This has dramatic implications for what we consider meaningful play. If meaning comes not from viewing games as a means to an end—be it aesthetic enjoyment, problem solving skills, or even faster reflexes—but instead from the act of play itself, then worries that play is an just empty timesink fall apart. Such assertions risk dismissing an entire medium on the shaky premise that only that which fits within a rigid view of usefulness is worth our time or consideration. A healthier perspective that accounts for the inherent meaning of playfulness looks at games not as a means to a productive end, but instead as a scaffolding from which we build out our human nature. By interacting without concrete objectives, content to merely enjoy our actions for their own sake, we play and we acknowledge that we play, and in doing so we become more human.
Interestingly, many complaints about videogames today bear a striking similarity to the cultural consensus about fairy tale that J.R.R. Tolkien faced in his day. Such stories were said to be pointless make-believe for amusing children — escapism and fantasy that distract from important matters once one entered the real world. Tolkien insisted that such dismissive views not only misunderstood the depth of fairy tales, they undermined the crucial role that such stories had within the development of culture itself. Tolkien’s views of fairy tale align closely with Huizinga’s perspective on play itself: both represent a primal element of human culture whose existence precedes most elements of what we call culture. Mankind’s basic building blocks are not math or science, but play and story. In this spirit, perhaps the most foundational questions facing videogame critics, designers, and players today are not “what use are videogames” or “are videogames art?” but is instead “how do videogames enable us play meaningfully?”
For example, consider Roger Ebert’s conclusion that “Videogames can never be art”, which has rightly provoked a variety of responses from the videogame community. Some have provided examples of existing games that should be considered art, while others focus on the potential for the medium to attain that status even if it has not yet reached it. Many fairly questioned what the term art even means, a point that Ebert conceded he never really dealt with — nor desired to deal with. In a sense his follow-up could be read as a concession, but such a victory seems hollow. As Ebert says, why does it matter if games are, will be, or ever can be art? Compared to the broader context of play and its role in human society, the “games as art” movement risks defending the abstract value of games so single-mindedly that we lose sight of the tangible value of the play that they enable today. It’s fair to want games to be recognized for their artistic merit, but it’s equally important that we consider how a proper understanding of play can help us better engage with games as tools to foster playfulness for its own sake.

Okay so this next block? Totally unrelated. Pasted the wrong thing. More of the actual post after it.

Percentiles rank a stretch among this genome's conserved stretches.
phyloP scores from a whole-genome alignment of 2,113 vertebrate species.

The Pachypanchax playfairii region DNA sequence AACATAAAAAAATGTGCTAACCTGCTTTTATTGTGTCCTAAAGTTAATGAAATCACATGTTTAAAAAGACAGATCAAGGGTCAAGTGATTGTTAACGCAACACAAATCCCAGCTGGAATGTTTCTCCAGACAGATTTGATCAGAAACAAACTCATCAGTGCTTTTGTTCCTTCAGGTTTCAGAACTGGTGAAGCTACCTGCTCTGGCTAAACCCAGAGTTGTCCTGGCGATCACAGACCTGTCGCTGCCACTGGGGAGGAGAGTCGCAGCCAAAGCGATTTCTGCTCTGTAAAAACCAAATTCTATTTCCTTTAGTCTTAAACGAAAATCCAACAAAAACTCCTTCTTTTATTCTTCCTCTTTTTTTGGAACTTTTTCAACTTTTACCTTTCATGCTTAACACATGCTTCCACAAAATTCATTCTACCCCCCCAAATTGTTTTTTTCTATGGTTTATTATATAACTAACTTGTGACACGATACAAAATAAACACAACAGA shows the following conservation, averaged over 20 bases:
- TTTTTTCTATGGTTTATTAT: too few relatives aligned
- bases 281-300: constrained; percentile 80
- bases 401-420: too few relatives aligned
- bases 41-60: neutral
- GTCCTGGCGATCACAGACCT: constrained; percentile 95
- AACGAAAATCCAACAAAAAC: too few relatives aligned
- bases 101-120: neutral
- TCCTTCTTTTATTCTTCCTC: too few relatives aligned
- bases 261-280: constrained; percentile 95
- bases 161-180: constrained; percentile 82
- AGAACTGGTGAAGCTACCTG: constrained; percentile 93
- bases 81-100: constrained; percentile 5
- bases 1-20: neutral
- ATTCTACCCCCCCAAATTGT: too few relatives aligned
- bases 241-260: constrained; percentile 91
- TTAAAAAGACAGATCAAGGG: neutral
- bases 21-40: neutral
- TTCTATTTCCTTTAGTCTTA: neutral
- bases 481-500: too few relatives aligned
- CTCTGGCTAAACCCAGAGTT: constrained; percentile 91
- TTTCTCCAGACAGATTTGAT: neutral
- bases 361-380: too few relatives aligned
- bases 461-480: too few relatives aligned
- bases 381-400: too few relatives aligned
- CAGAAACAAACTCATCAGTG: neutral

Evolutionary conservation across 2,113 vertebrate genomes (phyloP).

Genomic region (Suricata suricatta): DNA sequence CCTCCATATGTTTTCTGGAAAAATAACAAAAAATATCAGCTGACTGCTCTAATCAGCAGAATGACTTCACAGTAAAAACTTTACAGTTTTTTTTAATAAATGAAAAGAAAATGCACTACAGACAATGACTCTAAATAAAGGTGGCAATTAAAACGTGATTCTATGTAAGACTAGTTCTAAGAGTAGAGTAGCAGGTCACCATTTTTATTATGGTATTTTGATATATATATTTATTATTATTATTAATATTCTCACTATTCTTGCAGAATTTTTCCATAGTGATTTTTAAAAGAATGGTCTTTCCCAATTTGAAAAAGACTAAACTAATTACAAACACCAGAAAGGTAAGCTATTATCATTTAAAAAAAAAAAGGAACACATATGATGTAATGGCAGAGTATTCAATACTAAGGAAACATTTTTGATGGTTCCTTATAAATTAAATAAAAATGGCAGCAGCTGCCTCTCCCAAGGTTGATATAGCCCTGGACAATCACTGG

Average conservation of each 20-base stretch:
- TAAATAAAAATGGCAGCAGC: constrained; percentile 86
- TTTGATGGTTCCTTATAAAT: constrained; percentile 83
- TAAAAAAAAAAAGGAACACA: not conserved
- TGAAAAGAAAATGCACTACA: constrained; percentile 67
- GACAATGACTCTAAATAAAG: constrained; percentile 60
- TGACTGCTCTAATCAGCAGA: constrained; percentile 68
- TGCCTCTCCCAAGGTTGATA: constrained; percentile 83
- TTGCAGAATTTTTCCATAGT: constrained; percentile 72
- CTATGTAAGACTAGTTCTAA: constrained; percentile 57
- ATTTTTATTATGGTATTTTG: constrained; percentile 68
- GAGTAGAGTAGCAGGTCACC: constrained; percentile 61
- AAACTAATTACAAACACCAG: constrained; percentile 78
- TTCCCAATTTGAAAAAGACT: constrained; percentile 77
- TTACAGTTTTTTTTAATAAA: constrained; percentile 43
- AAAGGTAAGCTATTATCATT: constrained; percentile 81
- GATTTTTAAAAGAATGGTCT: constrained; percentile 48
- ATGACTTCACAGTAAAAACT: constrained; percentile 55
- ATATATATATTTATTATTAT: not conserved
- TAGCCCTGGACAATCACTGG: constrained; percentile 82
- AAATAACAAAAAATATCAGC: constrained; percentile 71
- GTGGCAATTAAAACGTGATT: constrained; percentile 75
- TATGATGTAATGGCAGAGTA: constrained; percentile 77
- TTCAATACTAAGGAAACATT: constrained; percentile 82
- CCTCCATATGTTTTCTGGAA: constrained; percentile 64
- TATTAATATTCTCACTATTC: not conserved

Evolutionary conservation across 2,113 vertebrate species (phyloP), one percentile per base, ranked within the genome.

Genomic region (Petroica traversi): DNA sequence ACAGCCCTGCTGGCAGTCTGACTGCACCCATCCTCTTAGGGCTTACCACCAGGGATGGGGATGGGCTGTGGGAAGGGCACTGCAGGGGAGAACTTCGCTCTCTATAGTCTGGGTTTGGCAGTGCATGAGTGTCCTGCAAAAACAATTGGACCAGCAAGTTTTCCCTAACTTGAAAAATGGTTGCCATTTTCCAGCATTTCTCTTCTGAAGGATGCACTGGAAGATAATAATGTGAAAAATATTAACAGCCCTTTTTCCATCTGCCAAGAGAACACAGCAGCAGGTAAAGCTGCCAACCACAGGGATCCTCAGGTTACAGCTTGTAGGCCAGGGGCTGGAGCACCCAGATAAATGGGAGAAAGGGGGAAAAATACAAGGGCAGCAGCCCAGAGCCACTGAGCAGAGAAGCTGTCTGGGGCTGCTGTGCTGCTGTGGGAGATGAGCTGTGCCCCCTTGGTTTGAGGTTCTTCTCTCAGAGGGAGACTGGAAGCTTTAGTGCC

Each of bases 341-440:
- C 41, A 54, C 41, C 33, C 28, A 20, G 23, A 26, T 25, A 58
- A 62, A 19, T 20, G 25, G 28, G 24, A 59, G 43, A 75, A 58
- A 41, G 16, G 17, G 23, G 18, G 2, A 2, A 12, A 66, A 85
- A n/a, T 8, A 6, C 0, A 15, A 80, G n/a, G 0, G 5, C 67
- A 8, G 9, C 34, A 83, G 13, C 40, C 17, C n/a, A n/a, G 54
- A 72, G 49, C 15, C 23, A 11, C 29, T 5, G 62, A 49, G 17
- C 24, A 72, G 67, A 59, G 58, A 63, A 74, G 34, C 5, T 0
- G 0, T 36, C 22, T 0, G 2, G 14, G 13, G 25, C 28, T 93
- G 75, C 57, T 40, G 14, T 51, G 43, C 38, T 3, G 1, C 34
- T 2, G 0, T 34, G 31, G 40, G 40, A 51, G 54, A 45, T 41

In Sicart’s manifesto, he arrives at a similar conclusion and points out that play appropriates its object, thus “playfulness allows us to extend the importance of play outside the boundaries of…designed playthings like toys [or games]…[Playfulness] shows its actual importance not only in the making of culture but also in the very being of human…We are because we play, but also because we can be playful.” More fundamental than seeking better games to play is the quest to learn to play what games we have in better ways. By understanding play as a human trait that games simply provide concrete manifestation of, we can discern how best to seize upon their abundant store of riches, to engage with their inherent significance and meaning for its own sake.
Guardini and Sicart come from different perspectives, but both agree that playfulness is not an indication of triviality but of primal meaning that is too often ignored. Guardini argued that through play we are drawn closer to God, and Sicart that through play we live out our humanity to its fullest potential. In light of this, the objects of our play — religious ritual, bedtime stories, or videogames — deserve our utmost respect, not just as interesting artifacts, but because of what they encourage within us. So, to paraphrase a famous quote… “Let there be play.”
Jesse Porch is a software developer who enjoys dabbling in videogame scholarship, especially the cultural role of play in ethics, empathy, and relationships. Check out his other work here.